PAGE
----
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Author Topic: Can soldering heat damage ceramic capacitors?  (Read 2828 times)
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My soldering skills are poor. In soldering a ceramic capacitor to bridge my motor terminals, I appear to have damaged it. Now when I test continuity it shows as a shorted. I'm pretty sure that means the capacitor is shot.

Is my diagnosis right? If so, any hints on keeping capacitors cool when soldering?
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How did you test it? Whilst soldered to the motor? Have you got another motor around you can measure? Without a capacitor my meter shows only 4 ohms between terminals on a small motor, so you expect it to look like a "short" whether or not the capacitor was there.
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It doesn't sound good to me. Capacitors can look like they're shorted when checking for continuity, but only for a brief period of time while they're charging. If it's a steady short then it's probably dead.

To keep them cool while soldering, use the lowest temperature that will do the job and even more importantly, use a soldering iron tip big enough to transfer the heat fast enough to do the job. Apply flux prior to soldering to help things along. Make sure the soldering iron tip is clean and shiny, hence tinned with solder.

If you can't solder the joint in 3-5 seconds, give up, clean up, and try again.

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Thanks for the responses.

It does seem like measuring the continuity across the motor terminals leads to error. I measured another similar motor (without a capacitor) and it indicated continuity too. So I'm hoping my capacitor is good.

But I do need to work on my soldering. Thanks for the tips on that. I'll follow the 3 to 5 seconds rule, and hope that leads to better results in the future.
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What size are the ceramics you are soldering?  There are two failure conditions for a ceramic when hand soldering:  thermal cracks and flex cracks.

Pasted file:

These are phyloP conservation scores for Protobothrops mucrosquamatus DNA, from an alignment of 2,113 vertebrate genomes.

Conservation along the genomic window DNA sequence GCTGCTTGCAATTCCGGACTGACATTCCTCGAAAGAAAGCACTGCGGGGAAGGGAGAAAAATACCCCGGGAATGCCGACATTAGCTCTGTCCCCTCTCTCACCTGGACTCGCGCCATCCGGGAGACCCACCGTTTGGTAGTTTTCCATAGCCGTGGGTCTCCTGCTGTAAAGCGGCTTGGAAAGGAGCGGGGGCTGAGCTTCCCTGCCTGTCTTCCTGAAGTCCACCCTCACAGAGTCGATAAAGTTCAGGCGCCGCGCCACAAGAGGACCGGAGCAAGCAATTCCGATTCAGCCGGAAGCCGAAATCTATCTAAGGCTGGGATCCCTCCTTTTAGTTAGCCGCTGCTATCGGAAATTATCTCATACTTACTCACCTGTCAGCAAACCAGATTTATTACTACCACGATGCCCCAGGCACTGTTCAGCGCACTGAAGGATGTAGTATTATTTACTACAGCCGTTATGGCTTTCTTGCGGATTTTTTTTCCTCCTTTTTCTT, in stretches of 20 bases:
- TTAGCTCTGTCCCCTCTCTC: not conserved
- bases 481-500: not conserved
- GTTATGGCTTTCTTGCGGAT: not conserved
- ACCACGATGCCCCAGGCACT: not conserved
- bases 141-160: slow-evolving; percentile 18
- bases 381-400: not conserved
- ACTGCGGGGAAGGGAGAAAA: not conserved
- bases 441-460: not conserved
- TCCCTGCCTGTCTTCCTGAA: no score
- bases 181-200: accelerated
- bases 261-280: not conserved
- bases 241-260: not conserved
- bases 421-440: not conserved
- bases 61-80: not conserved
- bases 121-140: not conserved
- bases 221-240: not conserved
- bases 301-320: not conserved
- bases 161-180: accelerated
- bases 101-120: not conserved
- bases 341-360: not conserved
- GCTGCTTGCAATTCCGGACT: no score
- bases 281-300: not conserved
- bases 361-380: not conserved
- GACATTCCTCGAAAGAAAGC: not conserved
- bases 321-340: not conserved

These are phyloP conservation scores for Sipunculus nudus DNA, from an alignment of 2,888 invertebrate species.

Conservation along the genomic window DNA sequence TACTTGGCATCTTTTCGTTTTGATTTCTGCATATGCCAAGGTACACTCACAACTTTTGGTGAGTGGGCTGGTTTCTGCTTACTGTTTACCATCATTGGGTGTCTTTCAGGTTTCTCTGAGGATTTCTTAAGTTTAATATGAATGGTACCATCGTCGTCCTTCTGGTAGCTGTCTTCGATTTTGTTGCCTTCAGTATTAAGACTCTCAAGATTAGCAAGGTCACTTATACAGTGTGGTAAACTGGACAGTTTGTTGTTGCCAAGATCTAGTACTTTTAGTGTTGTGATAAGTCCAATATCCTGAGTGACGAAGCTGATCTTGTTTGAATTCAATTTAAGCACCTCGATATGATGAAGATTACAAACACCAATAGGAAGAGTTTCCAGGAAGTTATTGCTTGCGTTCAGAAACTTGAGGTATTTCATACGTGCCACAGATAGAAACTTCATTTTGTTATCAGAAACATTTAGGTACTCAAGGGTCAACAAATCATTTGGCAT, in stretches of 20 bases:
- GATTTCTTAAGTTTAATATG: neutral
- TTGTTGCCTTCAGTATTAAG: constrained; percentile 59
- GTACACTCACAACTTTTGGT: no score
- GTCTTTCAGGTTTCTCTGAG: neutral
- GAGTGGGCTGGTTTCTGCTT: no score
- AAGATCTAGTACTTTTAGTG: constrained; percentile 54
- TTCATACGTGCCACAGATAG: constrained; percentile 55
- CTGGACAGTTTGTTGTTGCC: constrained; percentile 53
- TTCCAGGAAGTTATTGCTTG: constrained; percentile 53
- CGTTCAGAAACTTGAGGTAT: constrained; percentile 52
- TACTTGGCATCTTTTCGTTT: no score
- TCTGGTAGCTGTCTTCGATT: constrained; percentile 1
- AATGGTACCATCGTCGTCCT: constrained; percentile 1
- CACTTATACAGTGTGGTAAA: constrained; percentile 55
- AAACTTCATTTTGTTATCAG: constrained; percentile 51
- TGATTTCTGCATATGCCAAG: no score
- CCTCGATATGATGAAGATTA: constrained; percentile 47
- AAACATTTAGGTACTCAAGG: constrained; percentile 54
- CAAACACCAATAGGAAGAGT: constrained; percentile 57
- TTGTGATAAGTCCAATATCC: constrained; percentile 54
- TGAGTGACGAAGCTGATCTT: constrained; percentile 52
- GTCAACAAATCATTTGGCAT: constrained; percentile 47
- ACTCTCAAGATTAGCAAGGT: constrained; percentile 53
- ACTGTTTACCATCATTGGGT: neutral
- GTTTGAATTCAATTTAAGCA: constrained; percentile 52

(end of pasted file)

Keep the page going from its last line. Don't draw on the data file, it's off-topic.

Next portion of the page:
Thermal cracks occur between the layers of the ceramic material and the dielectric.  In the layers (visualize in the middle of the ceramic) crack, opposing electrodes can come into contact with each other.  You'll see this hand with hand soldering because the entire ceramic material is not at the same heat level. 

Flex cracks always (always) occur after the capacitor has been mounted to the board.  Or in the case of hand soldering, as you mount one side of the capacitor at a time.  If one pad is attached and then you press down on the cap while soldering the other pad, you are likely to crack the ceramic layers.  These cracks occur around the termination area. 

Unfortunately, neither of these failures are visual.  You can't just "look at" the capacitor and see if either happened.  You have to remove them from the board and cross section them.  The cool thing is, one you do cross section them it is pretty easy to see what kind of crack caused the failure.

Depending on the size of the capacitor (SMT 1210s or larger, for example) it is prudent to heat up the entire board area to reduce these thermal stresses.
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The capacitor is just a 0.1uF ceramic. I attached it across the terminals of a motor. I don't think there was any mechanical stress during the soldering. But there may have been too much heat, leading to thermal cracks. Your information on capacitor faults was very interesting.

As mentioned, though, I was mistaken in thinking that the capacitor is shorted. I have no proof of that, since the continuity test shows the same for the terminals of a motor that have no capacitor.
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A motor will offer a very low resistance path...   You would normally DE-solder a cap to test it.  The same is true for a resistor... since there are many circuit reasons that a resistor.capacitor would not return a correct measurement if left in-circuit.
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Quote
The capacitor is just a 0.1uF ceramic. I attached it across the terminals of a motor
Capacitor with leads is far less likely to fail to either of those conditions.  The leads act as heat sinks and they provide excellent mechanical relief.


Quote
Your information on capacitor faults was very interesting.
I work for a capacitor company and this comes up quite often.  Customers blame us for Flex cracks even though 100% of the time we have nothing to do with them.  It is always user error.  smiley-wink  (Thermal cracks aren't always the customer's fault.)
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A motor will offer a very low resistance path...   You would normally DE-solder a cap to test it. 

Of course in this case, if he desolders it, and then if it tests OK and he resolders it, then resoldering may be what does the capacitor in. smiley-wink
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...any electronic tech will tell you... always have spares.   Any concerns about a part being marginal, swap it out.

Soldering is like riding a bike.... daunting at first... easily mastered... everyone can do it with a little practice... and you never forget how.

Oh, and resistors make nice test subjects for "practice" soldering since they are cheap.
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